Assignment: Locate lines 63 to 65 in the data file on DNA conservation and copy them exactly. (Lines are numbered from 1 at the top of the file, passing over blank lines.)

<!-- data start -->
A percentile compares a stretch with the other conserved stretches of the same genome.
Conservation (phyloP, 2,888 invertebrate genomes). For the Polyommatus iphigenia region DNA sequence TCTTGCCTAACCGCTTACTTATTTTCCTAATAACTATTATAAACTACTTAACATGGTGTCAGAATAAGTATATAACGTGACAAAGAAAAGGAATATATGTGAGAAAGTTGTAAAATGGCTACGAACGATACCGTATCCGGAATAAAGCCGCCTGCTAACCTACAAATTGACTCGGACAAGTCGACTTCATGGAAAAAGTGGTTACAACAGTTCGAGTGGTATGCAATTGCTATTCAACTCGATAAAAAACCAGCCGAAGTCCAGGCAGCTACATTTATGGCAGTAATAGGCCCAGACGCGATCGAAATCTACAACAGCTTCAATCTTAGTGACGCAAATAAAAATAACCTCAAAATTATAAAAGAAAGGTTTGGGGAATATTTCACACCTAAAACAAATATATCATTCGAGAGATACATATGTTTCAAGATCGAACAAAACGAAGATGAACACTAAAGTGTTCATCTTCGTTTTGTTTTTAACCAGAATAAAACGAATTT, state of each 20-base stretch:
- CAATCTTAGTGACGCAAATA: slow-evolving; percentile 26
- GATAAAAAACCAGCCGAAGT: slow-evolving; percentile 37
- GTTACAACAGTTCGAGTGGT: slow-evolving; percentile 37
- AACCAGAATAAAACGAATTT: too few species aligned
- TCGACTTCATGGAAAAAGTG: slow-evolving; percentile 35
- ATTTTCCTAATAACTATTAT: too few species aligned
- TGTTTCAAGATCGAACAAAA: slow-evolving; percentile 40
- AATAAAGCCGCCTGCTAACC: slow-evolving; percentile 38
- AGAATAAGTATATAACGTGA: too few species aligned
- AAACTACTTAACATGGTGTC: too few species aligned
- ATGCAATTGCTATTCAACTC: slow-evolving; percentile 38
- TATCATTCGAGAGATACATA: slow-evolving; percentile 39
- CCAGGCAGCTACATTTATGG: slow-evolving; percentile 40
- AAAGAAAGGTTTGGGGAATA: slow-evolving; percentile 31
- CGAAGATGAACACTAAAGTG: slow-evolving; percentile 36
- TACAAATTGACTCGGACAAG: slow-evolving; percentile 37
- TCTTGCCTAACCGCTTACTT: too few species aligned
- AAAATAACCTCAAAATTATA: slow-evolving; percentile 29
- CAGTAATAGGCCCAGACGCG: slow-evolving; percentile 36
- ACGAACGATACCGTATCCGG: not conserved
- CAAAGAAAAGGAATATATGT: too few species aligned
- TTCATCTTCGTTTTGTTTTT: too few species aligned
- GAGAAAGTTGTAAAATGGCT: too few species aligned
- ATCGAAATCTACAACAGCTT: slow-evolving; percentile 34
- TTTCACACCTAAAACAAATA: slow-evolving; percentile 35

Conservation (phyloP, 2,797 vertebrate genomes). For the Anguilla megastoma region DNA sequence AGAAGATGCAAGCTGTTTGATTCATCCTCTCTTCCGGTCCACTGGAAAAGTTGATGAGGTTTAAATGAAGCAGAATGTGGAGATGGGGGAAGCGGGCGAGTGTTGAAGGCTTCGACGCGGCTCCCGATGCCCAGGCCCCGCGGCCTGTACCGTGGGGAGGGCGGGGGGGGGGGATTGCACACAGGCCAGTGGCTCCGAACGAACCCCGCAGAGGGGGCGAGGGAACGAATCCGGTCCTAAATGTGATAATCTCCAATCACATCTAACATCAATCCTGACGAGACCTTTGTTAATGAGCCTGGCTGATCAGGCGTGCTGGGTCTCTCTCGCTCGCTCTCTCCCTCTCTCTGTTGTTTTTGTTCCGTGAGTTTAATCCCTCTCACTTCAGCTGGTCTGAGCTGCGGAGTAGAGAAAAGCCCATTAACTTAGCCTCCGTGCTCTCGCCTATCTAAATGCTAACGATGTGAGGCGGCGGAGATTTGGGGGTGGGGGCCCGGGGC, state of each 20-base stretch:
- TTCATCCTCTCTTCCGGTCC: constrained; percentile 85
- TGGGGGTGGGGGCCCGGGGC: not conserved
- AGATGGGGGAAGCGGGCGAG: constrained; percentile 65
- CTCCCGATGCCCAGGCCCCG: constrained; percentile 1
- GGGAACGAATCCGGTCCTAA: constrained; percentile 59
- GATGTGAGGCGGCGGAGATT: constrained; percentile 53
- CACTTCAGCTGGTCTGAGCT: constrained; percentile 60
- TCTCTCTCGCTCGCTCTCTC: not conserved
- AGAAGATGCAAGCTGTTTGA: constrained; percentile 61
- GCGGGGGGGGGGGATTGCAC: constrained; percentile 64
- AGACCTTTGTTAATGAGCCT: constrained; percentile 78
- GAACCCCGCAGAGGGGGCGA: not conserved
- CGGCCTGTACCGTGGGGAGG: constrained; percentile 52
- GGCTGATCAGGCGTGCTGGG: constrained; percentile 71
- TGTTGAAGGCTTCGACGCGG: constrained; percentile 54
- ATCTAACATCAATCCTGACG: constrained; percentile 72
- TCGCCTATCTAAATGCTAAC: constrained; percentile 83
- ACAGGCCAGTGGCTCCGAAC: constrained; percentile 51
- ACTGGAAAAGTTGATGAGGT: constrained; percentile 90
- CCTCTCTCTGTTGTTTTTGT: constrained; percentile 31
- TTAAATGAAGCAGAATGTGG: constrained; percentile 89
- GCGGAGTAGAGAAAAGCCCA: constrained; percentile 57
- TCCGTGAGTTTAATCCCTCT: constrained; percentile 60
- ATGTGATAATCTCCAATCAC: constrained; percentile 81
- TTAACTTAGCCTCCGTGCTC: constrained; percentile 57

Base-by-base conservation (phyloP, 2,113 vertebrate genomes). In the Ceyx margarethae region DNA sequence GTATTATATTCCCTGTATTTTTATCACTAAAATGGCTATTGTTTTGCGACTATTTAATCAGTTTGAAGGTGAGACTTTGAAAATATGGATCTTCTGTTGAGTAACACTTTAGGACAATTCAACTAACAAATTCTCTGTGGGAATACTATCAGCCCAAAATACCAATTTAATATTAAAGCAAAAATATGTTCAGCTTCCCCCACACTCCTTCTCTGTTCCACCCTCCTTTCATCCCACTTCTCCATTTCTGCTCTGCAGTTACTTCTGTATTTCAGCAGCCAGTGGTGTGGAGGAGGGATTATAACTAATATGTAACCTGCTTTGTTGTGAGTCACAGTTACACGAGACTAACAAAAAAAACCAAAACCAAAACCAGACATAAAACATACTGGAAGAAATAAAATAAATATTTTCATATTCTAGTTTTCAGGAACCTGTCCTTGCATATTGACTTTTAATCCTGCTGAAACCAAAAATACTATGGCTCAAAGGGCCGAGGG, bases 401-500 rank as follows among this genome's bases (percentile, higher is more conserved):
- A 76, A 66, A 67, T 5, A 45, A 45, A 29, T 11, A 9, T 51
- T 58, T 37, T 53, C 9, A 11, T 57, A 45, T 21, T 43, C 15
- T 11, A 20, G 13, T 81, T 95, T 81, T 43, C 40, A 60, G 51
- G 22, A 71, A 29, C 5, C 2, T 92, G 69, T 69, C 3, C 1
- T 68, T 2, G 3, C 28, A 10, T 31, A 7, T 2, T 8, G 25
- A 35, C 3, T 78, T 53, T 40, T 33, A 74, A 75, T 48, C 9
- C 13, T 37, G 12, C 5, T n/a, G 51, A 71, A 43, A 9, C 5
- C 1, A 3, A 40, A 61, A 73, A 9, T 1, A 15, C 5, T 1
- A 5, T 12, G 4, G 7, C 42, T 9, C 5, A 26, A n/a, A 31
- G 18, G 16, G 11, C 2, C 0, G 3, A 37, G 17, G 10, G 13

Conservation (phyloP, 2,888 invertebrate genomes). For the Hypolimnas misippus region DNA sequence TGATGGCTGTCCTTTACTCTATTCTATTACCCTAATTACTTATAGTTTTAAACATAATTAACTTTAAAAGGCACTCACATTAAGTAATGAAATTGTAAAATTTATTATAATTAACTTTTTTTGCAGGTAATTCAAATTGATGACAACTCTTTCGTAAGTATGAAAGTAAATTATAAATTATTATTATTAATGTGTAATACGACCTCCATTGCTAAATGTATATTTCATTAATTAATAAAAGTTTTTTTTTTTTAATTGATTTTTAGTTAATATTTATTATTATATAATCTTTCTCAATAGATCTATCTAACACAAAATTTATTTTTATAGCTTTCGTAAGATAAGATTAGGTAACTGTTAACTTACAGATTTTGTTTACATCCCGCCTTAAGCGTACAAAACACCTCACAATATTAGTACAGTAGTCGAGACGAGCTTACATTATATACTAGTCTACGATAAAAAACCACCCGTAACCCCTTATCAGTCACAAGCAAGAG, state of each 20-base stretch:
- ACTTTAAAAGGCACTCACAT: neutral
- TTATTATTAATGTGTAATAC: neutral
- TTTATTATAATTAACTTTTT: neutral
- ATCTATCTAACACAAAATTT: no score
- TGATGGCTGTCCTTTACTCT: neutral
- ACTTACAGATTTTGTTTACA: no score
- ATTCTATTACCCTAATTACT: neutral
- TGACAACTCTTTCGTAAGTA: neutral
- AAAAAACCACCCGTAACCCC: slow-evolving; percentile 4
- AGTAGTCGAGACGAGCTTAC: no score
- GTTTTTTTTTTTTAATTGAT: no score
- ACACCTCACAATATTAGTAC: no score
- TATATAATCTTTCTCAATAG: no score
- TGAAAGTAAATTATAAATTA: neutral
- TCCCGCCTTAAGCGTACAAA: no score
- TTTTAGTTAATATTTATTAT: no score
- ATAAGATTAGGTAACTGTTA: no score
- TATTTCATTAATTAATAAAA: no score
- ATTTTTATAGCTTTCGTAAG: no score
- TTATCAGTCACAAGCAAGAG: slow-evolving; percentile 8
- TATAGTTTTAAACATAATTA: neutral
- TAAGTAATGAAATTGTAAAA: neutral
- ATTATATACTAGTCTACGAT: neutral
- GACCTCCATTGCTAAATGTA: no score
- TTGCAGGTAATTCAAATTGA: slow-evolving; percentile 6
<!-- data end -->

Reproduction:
- A 5, T 12, G 4, G 7, C 42, T 9, C 5, A 26, A n/a, A 31
- G 18, G 16, G 11, C 2, C 0, G 3, A 37, G 17, G 10, G 13

Conservation (phyloP, 2,888 invertebrate genomes). For the Hypolimnas misippus region DNA sequence TGATGGCTGTCCTTTACTCTATTCTATTACCCTAATTACTTATAGTTTTAAACATAATTAACTTTAAAAGGCACTCACATTAAGTAATGAAATTGTAAAATTTATTATAATTAACTTTTTTTGCAGGTAATTCAAATTGATGACAACTCTTTCGTAAGTATGAAAGTAAATTATAAATTATTATTATTAATGTGTAATACGACCTCCATTGCTAAATGTATATTTCATTAATTAATAAAAGTTTTTTTTTTTTAATTGATTTTTAGTTAATATTTATTATTATATAATCTTTCTCAATAGATCTATCTAACACAAAATTTATTTTTATAGCTTTCGTAAGATAAGATTAGGTAACTGTTAACTTACAGATTTTGTTTACATCCCGCCTTAAGCGTACAAAACACCTCACAATATTAGTACAGTAGTCGAGACGAGCTTACATTATATACTAGTCTACGATAAAAAACCACCCGTAACCCCTTATCAGTCACAAGCAAGAG, state of each 20-base stretch: